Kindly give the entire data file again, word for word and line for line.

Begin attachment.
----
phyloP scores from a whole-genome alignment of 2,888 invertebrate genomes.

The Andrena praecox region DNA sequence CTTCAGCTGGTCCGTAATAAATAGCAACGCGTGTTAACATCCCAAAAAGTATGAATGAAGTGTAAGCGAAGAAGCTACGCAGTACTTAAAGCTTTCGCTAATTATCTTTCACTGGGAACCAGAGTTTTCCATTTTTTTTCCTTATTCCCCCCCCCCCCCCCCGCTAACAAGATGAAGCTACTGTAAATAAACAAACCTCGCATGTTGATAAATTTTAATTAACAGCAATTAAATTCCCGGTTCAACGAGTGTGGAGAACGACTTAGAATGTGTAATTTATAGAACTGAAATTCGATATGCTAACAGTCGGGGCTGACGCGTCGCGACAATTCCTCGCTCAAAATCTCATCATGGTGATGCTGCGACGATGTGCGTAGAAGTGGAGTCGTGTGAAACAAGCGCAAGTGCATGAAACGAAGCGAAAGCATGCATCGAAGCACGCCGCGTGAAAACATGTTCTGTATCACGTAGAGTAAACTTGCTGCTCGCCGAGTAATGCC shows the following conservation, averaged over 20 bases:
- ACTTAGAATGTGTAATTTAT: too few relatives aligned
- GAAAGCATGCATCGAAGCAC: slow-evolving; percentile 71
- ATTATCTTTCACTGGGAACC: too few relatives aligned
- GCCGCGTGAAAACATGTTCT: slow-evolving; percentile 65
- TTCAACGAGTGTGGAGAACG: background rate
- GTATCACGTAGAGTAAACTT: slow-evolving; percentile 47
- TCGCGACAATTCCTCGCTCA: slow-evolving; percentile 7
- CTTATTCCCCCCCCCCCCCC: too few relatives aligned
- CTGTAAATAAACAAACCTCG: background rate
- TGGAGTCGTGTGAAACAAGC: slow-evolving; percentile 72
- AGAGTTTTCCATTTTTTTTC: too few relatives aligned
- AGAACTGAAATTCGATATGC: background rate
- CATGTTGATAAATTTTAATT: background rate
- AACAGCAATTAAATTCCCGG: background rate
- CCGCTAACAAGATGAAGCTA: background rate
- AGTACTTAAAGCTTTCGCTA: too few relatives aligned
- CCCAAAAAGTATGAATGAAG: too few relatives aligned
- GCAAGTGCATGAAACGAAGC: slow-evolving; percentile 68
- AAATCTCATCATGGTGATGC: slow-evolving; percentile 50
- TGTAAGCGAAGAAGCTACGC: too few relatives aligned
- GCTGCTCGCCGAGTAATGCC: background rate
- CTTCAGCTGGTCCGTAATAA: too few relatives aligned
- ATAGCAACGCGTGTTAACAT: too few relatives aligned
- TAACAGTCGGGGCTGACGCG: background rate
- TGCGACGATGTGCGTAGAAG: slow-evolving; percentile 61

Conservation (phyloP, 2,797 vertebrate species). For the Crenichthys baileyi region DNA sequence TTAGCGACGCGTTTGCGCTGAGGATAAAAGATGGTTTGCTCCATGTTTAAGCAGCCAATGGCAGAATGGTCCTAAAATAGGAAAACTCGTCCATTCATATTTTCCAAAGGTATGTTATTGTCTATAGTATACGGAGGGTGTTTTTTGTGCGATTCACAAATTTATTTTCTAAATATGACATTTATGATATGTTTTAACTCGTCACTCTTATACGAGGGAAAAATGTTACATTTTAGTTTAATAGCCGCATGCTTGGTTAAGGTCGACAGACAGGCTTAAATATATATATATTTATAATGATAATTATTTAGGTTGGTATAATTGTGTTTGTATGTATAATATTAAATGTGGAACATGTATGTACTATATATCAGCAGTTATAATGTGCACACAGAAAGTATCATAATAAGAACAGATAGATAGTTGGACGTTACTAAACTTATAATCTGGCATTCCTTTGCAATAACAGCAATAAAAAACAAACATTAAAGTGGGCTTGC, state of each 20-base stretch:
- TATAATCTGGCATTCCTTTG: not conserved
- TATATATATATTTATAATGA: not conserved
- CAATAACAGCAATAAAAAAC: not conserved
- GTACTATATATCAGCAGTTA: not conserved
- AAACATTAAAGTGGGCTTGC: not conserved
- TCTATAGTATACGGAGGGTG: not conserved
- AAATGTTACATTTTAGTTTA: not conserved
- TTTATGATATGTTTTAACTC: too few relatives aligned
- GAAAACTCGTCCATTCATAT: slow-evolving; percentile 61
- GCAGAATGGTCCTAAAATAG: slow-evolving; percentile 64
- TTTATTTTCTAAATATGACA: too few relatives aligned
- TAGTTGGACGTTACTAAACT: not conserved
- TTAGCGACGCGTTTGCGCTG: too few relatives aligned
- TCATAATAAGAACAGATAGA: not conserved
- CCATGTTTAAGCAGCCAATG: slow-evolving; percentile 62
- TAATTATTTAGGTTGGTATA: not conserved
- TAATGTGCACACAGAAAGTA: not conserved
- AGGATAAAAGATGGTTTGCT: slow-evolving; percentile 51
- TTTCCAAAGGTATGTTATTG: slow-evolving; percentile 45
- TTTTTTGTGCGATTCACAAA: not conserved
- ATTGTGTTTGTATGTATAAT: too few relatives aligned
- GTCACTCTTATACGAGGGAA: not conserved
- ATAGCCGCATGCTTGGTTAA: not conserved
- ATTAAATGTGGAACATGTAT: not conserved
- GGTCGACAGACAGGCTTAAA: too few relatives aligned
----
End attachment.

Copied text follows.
phyloP scores from a whole-genome alignment of 2,888 invertebrate genomes.

The Andrena praecox region DNA sequence CTTCAGCTGGTCCGTAATAAATAGCAACGCGTGTTAACATCCCAAAAAGTATGAATGAAGTGTAAGCGAAGAAGCTACGCAGTACTTAAAGCTTTCGCTAATTATCTTTCACTGGGAACCAGAGTTTTCCATTTTTTTTCCTTATTCCCCCCCCCCCCCCCCGCTAACAAGATGAAGCTACTGTAAATAAACAAACCTCGCATGTTGATAAATTTTAATTAACAGCAATTAAATTCCCGGTTCAACGAGTGTGGAGAACGACTTAGAATGTGTAATTTATAGAACTGAAATTCGATATGCTAACAGTCGGGGCTGACGCGTCGCGACAATTCCTCGCTCAAAATCTCATCATGGTGATGCTGCGACGATGTGCGTAGAAGTGGAGTCGTGTGAAACAAGCGCAAGTGCATGAAACGAAGCGAAAGCATGCATCGAAGCACGCCGCGTGAAAACATGTTCTGTATCACGTAGAGTAAACTTGCTGCTCGCCGAGTAATGCC shows the following conservation, averaged over 20 bases:
- ACTTAGAATGTGTAATTTAT: too few relatives aligned
- GAAAGCATGCATCGAAGCAC: slow-evolving; percentile 71
- ATTATCTTTCACTGGGAACC: too few relatives aligned
- GCCGCGTGAAAACATGTTCT: slow-evolving; percentile 65
- TTCAACGAGTGTGGAGAACG: background rate
- GTATCACGTAGAGTAAACTT: slow-evolving; percentile 47
- TCGCGACAATTCCTCGCTCA: slow-evolving; percentile 7
- CTTATTCCCCCCCCCCCCCC: too few relatives aligned
- CTGTAAATAAACAAACCTCG: background rate
- TGGAGTCGTGTGAAACAAGC: slow-evolving; percentile 72
- AGAGTTTTCCATTTTTTTTC: too few relatives aligned
- AGAACTGAAATTCGATATGC: background rate
- CATGTTGATAAATTTTAATT: background rate
- AACAGCAATTAAATTCCCGG: background rate
- CCGCTAACAAGATGAAGCTA: background rate
- AGTACTTAAAGCTTTCGCTA: too few relatives aligned
- CCCAAAAAGTATGAATGAAG: too few relatives aligned
- GCAAGTGCATGAAACGAAGC: slow-evolving; percentile 68
- AAATCTCATCATGGTGATGC: slow-evolving; percentile 50
- TGTAAGCGAAGAAGCTACGC: too few relatives aligned
- GCTGCTCGCCGAGTAATGCC: background rate
- CTTCAGCTGGTCCGTAATAA: too few relatives aligned
- ATAGCAACGCGTGTTAACAT: too few relatives aligned
- TAACAGTCGGGGCTGACGCG: background rate
- TGCGACGATGTGCGTAGAAG: slow-evolving; percentile 61

Conservation (phyloP, 2,797 vertebrate species). For the Crenichthys baileyi region DNA sequence TTAGCGACGCGTTTGCGCTGAGGATAAAAGATGGTTTGCTCCATGTTTAAGCAGCCAATGGCAGAATGGTCCTAAAATAGGAAAACTCGTCCATTCATATTTTCCAAAGGTATGTTATTGTCTATAGTATACGGAGGGTGTTTTTTGTGCGATTCACAAATTTATTTTCTAAATATGACATTTATGATATGTTTTAACTCGTCACTCTTATACGAGGGAAAAATGTTACATTTTAGTTTAATAGCCGCATGCTTGGTTAAGGTCGACAGACAGGCTTAAATATATATATATTTATAATGATAATTATTTAGGTTGGTATAATTGTGTTTGTATGTATAATATTAAATGTGGAACATGTATGTACTATATATCAGCAGTTATAATGTGCACACAGAAAGTATCATAATAAGAACAGATAGATAGTTGGACGTTACTAAACTTATAATCTGGCATTCCTTTGCAATAACAGCAATAAAAAACAAACATTAAAGTGGGCTTGC, state of each 20-base stretch:
- TATAATCTGGCATTCCTTTG: not conserved
- TATATATATATTTATAATGA: not conserved
- CAATAACAGCAATAAAAAAC: not conserved
- GTACTATATATCAGCAGTTA: not conserved
- AAACATTAAAGTGGGCTTGC: not conserved
- TCTATAGTATACGGAGGGTG: not conserved
- AAATGTTACATTTTAGTTTA: not conserved
- TTTATGATATGTTTTAACTC: too few relatives aligned
- GAAAACTCGTCCATTCATAT: slow-evolving; percentile 61
- GCAGAATGGTCCTAAAATAG: slow-evolving; percentile 64
- TTTATTTTCTAAATATGACA: too few relatives aligned
- TAGTTGGACGTTACTAAACT: not conserved
- TTAGCGACGCGTTTGCGCTG: too few relatives aligned
- TCATAATAAGAACAGATAGA: not conserved
- CCATGTTTAAGCAGCCAATG: slow-evolving; percentile 62
- TAATTATTTAGGTTGGTATA: not conserved
- TAATGTGCACACAGAAAGTA: not conserved
- AGGATAAAAGATGGTTTGCT: slow-evolving; percentile 51
- TTTCCAAAGGTATGTTATTG: slow-evolving; percentile 45
- TTTTTTGTGCGATTCACAAA: not conserved
- ATTGTGTTTGTATGTATAAT: too few relatives aligned
- GTCACTCTTATACGAGGGAA: not conserved
- ATAGCCGCATGCTTGGTTAA: not conserved
- ATTAAATGTGGAACATGTAT: not conserved
- GGTCGACAGACAGGCTTAAA: too few relatives aligned